Sexual bullying built on “inherent” privilege, and the invention of gender role fictions by the patriarchy, infect certain kind of men with a kind of testosterone-charged power-greed. The patriarchy’s fictions about women is that they “like” being man-handled and abused, that Orwellian doublespeak is at the very nature of social and sexual relationships between men and women, that “no” really means “yes,” and that somehow everything a woman does and wears is meant to be a subtle come-on, as if everything in a woman’s life was designed to invite men to exhibit their worst behavior.
Sexual bullying as a means of expressing authority, with professors, say, or producers, is nothing less than the grossest kind of extortion, a sort of porno protection racket whereby the power broker extorts sex for advancement. There’s endless jokes about it, but nothing funny about it at all.
The great training grounds for sexual predators are social organizations like fraternities and athletic teams. Here the practice of date rape, even to the point of using drugs and alcohol, is taught by peer pressure with all the subtlety of hazing rituals.
It’s absurd to be shocked by such behavior, and grotesquely callous not to be outraged. Would the passage of the ERA stop “boys will be boys” brutality? Of course not. But the national focus that a renewed effort to ratify an amendment to the Constitution that reads “Equality of rights under the law shall not be denied or abridged by the United States or by any state on account of sex” would help to shower the patriarchy with the shame it deserves.
At some universities around the country, women are still explicitly told they have second-class intellects, or implicitly treated as if they do. It’s still implied that there are not great women writers, painters, engineers, physicists, doctors or logicians and that there never will be because women are — and this is the ultimate fiction — inferior to men. This lie is still so pervasive that affirmative action for women in the workplace and in higher education is seen as giving women an unfair advantage over men, instead of righting the all-pervasive unearned advantage all men inherit at birth on the basis of sex alone.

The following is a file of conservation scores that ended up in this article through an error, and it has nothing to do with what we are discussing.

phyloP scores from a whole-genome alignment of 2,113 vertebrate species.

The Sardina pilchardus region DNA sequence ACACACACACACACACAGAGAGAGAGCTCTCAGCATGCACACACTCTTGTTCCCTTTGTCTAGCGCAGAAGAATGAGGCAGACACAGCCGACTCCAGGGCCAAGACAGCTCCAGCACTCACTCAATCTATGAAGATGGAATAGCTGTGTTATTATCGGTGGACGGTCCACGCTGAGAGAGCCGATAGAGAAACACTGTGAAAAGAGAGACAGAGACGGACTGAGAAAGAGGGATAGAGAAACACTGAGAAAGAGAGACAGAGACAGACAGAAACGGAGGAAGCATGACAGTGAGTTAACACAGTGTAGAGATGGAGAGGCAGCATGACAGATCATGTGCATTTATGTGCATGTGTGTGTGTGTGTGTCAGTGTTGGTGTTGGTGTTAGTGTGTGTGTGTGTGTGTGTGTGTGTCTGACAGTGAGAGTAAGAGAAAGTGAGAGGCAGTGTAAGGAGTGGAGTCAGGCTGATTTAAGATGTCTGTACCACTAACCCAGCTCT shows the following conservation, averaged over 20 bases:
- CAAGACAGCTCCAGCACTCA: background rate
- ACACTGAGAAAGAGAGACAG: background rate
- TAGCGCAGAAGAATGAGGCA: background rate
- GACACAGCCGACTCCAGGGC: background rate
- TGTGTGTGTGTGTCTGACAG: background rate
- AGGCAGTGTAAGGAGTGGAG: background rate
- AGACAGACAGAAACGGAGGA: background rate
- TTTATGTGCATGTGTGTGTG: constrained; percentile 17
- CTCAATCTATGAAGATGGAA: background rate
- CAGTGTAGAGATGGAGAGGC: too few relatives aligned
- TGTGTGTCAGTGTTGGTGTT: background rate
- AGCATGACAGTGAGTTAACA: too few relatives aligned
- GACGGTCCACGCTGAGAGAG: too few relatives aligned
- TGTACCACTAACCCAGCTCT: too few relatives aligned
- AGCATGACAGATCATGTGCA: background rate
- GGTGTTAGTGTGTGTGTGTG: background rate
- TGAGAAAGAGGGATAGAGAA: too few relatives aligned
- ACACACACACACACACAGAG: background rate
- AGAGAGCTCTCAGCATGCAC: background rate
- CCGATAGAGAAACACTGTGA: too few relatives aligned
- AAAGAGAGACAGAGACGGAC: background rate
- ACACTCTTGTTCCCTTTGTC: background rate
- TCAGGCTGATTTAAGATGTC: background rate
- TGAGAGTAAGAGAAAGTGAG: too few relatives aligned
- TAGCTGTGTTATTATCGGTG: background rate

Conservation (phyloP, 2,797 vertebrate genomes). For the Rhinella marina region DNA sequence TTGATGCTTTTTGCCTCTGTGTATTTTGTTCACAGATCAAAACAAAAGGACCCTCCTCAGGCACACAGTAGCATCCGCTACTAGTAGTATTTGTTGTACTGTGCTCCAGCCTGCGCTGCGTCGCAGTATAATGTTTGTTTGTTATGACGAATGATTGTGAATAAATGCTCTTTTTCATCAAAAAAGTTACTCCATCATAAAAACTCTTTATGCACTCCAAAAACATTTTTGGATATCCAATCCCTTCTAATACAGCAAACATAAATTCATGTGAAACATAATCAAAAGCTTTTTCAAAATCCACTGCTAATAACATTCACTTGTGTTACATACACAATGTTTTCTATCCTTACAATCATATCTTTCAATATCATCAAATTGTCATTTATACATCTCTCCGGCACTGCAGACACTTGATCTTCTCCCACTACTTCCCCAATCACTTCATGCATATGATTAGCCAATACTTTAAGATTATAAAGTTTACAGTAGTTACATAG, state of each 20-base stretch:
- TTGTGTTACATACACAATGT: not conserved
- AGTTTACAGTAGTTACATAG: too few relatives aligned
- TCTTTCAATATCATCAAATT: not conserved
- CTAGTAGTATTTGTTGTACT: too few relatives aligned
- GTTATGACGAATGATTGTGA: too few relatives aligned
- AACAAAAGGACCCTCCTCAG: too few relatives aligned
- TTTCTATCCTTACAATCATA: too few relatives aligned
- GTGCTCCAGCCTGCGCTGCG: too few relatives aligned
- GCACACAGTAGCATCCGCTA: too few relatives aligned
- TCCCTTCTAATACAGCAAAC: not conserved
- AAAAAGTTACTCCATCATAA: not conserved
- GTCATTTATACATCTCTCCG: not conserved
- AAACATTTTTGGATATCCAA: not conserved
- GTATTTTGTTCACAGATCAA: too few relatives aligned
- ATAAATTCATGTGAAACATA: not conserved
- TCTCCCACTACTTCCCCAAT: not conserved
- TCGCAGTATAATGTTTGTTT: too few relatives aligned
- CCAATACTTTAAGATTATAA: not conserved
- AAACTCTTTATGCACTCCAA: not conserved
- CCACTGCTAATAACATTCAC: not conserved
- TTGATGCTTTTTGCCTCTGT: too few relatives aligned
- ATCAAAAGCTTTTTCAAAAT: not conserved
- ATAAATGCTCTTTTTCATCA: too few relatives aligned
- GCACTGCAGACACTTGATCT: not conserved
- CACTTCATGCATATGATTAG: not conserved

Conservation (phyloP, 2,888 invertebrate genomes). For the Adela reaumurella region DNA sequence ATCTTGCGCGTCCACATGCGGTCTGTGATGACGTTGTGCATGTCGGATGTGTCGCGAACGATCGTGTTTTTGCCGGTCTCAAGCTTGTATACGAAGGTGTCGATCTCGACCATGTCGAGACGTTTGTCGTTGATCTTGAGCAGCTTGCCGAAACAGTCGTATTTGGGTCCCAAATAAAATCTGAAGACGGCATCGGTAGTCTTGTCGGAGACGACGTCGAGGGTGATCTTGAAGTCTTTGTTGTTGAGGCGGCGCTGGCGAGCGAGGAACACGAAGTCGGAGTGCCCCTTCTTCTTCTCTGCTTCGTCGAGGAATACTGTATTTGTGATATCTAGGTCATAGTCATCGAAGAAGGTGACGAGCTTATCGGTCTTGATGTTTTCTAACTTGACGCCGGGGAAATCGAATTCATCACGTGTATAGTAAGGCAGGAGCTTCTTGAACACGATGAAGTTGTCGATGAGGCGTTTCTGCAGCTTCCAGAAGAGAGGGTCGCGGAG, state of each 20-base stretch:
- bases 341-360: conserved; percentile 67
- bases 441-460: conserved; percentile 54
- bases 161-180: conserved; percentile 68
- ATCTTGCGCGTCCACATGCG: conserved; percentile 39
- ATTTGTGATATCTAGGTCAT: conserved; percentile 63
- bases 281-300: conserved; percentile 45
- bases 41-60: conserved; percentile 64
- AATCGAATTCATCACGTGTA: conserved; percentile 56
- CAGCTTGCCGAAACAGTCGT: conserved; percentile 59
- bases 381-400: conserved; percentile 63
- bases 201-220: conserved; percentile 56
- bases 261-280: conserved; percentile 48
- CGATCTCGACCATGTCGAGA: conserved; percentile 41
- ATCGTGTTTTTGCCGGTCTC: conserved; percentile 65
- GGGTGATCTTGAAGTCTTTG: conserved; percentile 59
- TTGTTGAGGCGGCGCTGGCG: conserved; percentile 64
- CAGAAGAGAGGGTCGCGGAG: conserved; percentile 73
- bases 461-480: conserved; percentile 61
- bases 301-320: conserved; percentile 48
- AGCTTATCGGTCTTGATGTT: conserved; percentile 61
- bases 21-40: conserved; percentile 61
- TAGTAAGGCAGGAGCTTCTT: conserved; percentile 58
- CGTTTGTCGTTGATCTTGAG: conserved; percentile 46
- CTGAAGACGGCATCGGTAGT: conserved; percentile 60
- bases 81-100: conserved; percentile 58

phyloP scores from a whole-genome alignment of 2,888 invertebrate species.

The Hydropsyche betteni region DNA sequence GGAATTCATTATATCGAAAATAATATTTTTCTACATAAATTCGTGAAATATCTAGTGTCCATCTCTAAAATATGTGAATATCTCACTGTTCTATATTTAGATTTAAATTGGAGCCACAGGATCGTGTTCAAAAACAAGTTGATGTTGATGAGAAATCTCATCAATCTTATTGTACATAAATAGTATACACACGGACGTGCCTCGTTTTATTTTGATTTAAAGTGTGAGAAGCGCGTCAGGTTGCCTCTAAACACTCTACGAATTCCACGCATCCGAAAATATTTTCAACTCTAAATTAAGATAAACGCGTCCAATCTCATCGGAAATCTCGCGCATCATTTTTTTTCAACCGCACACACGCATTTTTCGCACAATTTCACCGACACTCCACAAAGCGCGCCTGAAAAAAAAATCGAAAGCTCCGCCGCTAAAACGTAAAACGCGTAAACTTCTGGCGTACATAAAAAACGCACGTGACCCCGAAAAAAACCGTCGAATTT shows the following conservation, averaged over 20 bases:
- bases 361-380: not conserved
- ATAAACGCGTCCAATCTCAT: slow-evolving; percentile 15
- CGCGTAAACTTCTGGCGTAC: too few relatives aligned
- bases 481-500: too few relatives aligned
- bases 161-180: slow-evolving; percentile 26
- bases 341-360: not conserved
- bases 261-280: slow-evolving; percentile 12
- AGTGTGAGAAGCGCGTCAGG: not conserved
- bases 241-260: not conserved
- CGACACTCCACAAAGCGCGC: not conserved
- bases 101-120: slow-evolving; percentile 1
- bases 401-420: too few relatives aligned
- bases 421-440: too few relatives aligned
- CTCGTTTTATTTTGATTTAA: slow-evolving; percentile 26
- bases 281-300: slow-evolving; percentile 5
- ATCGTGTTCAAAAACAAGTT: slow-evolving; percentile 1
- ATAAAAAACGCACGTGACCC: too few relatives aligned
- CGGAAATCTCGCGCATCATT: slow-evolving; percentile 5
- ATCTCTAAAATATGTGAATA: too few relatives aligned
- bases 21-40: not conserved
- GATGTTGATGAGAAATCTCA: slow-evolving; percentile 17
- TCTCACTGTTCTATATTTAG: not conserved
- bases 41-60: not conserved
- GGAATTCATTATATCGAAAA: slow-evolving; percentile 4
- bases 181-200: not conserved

What seems like pathetic and tacky behavior on the part of sexual bullies in Hollywood and Washington is not something to be written off as an expression of the failings of seedy and “dirty” old men. That is surely not the effect it has on the women it victimizes. Sexual harassment, and domestic violence, are the “muscle” behind all forms of patriarchal oppression that hovers over gender inequality like a thug making sure everyone knows he has a gun.
How does a culture unravel such a system and put it to rest? When it comes to sexual harassment, the ERA and the nuanced discourse it will take to ratify it could go a long way in pushing patriarchy off its pedestal one more time.
*Nullius in verba: take nobody’s word for it
(Image derived from wackystuff)